ADOC has taken other steps to mitigate the dangers of a COVID-19 outbreak. The department has suspended visitations, begun screening staff for fever, suspended inmate co-pays and transfers between prisons. 

On Friday, ADOC announced that state prisons would stop taking in new inmates for 30 days.

It’s a move that might help prevent the virus from getting into prisons, but it shifts that danger to county jails, and it’s not sustainable. Prison systems across the country are coming to terms with what could turn into a very deadly situation very quickly. 

In Los Angeles earlier this week, low-level inmates were being released from some jails, The Los Angeles Times reported, and New York City this week began releasing more vulnerable inmates with medical conditions and those serving for minor crimes. 

“I think the threat level is at 10 now,” said Scott Kernan, a former secretary of the California Department of Corrections and Rehabilitation, speaking to ABC News. “The [nation’s] corrections leaders are struggling to figure out what the national response will be.”

Eddie Burkhalter is a reporter at the Alabama Political Reporter. You can email him at [email protected] or reach him via Twitter.

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Thieves targeting food stamp recipients via text messages

Eddie Burkhalter

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(STOCK PHOTO)

The Alabama Department of Human Resources on Wednesday warned the public that thieves are targeting people who receive Supplemental Nutrition Assistance Program benefit cards, commonly known as food stamps, through text messages. 

The text messages typically request personal information, including Social Security numbers, bank account numbers and SNAP electronic benefits transfer card or PIN numbers, the department said in a press release.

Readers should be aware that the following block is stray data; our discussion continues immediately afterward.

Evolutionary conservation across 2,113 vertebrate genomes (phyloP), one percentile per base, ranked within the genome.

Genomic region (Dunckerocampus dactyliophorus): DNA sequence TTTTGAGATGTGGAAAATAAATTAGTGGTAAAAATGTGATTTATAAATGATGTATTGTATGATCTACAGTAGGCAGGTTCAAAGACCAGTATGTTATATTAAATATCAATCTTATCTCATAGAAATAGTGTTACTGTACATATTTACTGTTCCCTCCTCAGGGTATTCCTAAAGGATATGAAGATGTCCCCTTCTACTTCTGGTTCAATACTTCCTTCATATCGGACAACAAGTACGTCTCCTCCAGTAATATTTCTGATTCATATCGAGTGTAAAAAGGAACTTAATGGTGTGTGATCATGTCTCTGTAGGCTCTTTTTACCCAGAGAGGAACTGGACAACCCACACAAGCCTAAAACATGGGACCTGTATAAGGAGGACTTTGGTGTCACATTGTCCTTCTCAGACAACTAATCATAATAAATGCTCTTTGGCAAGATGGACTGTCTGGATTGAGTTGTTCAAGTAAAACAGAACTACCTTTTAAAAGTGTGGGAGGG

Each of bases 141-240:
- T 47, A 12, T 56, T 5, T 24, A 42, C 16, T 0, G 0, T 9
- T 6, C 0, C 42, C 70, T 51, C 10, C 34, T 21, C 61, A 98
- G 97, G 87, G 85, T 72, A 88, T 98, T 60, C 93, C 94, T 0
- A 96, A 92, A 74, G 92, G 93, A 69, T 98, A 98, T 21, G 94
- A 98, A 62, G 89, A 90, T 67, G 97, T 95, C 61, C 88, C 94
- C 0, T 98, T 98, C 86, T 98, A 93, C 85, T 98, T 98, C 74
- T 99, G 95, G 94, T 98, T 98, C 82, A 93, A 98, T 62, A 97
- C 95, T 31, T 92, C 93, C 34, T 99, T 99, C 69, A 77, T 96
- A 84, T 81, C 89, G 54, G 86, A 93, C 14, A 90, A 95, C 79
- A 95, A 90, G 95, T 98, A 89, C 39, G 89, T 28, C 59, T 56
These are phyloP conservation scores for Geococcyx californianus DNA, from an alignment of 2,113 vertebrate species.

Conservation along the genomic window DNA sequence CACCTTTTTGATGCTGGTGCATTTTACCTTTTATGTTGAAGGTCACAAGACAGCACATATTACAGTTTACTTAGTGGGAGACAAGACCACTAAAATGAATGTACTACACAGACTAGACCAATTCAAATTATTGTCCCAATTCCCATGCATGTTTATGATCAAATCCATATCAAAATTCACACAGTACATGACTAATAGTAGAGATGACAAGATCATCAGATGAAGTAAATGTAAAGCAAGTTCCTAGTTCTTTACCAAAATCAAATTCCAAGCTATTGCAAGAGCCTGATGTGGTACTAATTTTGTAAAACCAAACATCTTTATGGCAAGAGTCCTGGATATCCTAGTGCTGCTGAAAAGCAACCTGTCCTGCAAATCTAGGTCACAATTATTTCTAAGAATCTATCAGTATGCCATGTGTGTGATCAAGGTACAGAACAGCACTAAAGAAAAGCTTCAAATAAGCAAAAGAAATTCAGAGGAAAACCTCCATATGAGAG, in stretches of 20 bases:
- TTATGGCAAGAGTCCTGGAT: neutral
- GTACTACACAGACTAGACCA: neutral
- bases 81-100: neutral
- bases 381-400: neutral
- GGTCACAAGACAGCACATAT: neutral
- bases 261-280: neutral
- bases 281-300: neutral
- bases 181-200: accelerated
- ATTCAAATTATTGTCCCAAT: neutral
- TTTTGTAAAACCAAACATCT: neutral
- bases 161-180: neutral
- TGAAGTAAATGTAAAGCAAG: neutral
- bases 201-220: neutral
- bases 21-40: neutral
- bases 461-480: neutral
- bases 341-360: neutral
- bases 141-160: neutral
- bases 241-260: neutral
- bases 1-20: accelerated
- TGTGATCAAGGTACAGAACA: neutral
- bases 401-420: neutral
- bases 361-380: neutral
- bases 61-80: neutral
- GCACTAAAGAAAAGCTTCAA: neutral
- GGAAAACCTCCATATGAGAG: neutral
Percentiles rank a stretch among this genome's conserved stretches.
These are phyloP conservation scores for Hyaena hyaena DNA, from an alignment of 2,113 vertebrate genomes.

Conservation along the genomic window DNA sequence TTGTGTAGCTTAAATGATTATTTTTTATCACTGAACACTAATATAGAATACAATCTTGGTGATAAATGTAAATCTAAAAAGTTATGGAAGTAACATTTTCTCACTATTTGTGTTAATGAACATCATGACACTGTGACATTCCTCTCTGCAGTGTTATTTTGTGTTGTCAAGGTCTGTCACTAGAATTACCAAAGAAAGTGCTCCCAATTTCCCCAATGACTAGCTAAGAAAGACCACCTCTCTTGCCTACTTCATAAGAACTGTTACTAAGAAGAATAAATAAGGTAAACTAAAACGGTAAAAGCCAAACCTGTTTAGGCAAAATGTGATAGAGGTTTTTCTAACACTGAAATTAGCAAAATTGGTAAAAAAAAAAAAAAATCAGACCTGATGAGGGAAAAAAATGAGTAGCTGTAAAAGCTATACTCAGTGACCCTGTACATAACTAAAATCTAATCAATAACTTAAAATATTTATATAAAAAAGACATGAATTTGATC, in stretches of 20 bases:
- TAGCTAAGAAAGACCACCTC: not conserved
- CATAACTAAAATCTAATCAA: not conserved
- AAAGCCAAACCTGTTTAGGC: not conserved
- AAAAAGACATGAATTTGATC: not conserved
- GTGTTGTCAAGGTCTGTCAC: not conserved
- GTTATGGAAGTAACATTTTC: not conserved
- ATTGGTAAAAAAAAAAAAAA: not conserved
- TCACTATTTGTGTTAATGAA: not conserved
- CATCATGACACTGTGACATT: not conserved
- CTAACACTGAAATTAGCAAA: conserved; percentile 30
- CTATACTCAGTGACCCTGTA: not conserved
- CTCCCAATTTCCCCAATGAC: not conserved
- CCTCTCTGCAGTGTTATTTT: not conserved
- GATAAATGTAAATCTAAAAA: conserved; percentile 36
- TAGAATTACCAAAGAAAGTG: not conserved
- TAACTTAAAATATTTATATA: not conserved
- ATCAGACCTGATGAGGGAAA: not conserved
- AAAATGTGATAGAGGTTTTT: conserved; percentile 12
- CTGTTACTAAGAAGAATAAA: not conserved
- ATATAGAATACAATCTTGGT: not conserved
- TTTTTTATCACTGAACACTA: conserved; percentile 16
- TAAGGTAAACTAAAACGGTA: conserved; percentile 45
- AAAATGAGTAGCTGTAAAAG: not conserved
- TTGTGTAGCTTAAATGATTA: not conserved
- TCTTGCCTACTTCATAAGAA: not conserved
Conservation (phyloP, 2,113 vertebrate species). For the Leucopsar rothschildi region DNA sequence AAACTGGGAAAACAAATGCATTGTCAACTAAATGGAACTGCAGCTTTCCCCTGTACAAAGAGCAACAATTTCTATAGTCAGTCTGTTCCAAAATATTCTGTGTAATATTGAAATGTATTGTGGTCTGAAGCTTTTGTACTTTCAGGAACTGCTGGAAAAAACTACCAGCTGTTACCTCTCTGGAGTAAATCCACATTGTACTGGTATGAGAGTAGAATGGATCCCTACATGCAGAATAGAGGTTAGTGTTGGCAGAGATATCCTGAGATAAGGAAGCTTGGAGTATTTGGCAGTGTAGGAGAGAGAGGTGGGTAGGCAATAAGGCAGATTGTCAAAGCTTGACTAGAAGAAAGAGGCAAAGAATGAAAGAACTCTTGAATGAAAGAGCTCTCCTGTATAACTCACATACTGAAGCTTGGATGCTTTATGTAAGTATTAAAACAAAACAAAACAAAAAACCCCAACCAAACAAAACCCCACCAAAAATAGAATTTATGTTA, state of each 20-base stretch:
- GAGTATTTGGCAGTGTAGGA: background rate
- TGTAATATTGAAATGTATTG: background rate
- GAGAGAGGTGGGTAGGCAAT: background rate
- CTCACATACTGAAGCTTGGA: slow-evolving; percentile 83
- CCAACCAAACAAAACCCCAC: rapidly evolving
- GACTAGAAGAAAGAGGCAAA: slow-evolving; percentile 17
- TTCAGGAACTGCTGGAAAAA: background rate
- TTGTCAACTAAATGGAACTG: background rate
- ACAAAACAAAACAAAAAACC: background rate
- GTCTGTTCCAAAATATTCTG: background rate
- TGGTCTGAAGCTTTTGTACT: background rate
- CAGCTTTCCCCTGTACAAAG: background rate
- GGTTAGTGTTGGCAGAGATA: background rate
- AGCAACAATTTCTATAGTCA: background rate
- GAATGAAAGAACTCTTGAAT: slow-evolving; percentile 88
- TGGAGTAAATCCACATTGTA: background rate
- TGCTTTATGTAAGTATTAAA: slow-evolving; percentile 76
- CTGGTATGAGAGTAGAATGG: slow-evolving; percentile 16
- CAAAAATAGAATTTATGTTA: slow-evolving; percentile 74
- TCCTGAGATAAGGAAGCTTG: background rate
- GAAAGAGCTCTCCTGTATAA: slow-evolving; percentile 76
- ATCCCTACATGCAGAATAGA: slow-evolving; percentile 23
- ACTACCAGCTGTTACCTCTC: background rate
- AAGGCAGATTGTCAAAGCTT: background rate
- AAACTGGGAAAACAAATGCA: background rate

Some text messages also falsely claim people have been selected to receive food stamps.

“Identity thieves are using new tricks in hopes of catching SNAP recipients off guard during this time of heightened uncertainty,” said Alabama DHR Commissioner Nancy Buckner in a statement. “It is so important to take the precautions necessary to protect your identity, along with the integrity of this vital program. Following these simple but effective tips can greatly reduce your risk of harm.”

DHR recommends these tips to protect against the scam:

  • Never provide personal information to an unfamiliar person or organization.
  • If a text message seems like a scam, delete it. Do not reply. 
  • Do not click on any links in an unexpected text message.
  • Beware that scammers often pressure victims to “act now!”
  • If an offer or claim sounds too good to be true, it probably is.
  • Do not trust caller ID. Scammers can use “spoofing” technology to disguise their phone numbers.

SNAP recipients who are unsure if a request for information is legitimate should contact their local DHR office at a verified phone number. Contact information is available here.

The Food Assistance Division of DHR administers the SNAP program in Alabama. More information about the program can be found here.